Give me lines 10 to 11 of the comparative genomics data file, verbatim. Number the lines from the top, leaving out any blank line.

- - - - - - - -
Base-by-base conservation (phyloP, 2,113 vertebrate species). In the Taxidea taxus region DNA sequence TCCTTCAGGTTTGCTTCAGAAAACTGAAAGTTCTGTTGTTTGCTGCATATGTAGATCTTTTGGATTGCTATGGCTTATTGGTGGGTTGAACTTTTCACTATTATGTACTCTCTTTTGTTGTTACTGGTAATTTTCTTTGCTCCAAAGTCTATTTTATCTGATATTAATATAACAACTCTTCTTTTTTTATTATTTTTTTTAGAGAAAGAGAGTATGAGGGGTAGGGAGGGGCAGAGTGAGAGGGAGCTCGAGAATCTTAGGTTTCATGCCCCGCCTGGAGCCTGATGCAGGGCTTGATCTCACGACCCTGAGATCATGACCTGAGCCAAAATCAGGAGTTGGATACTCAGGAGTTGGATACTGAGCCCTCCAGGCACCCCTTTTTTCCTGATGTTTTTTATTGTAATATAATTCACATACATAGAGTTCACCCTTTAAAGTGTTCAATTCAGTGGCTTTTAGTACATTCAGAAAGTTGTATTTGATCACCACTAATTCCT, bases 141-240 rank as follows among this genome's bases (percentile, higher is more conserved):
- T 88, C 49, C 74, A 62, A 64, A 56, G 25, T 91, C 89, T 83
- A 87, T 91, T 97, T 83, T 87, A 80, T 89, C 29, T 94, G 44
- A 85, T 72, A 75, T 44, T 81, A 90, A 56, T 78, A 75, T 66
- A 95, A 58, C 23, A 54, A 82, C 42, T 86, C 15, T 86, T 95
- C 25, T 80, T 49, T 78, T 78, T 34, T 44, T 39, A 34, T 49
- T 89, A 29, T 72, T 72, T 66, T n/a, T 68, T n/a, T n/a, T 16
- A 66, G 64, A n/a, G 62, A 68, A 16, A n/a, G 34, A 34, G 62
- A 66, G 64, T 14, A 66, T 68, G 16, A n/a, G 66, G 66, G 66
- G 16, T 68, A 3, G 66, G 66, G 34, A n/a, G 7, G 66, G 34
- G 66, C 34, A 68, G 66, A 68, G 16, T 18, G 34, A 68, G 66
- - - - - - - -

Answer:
- G 16, T 68, A 3, G 66, G 66, G 34, A n/a, G 7, G 66, G 34
- G 66, C 34, A 68, G 66, A 68, G 16, T 18, G 34, A 68, G 66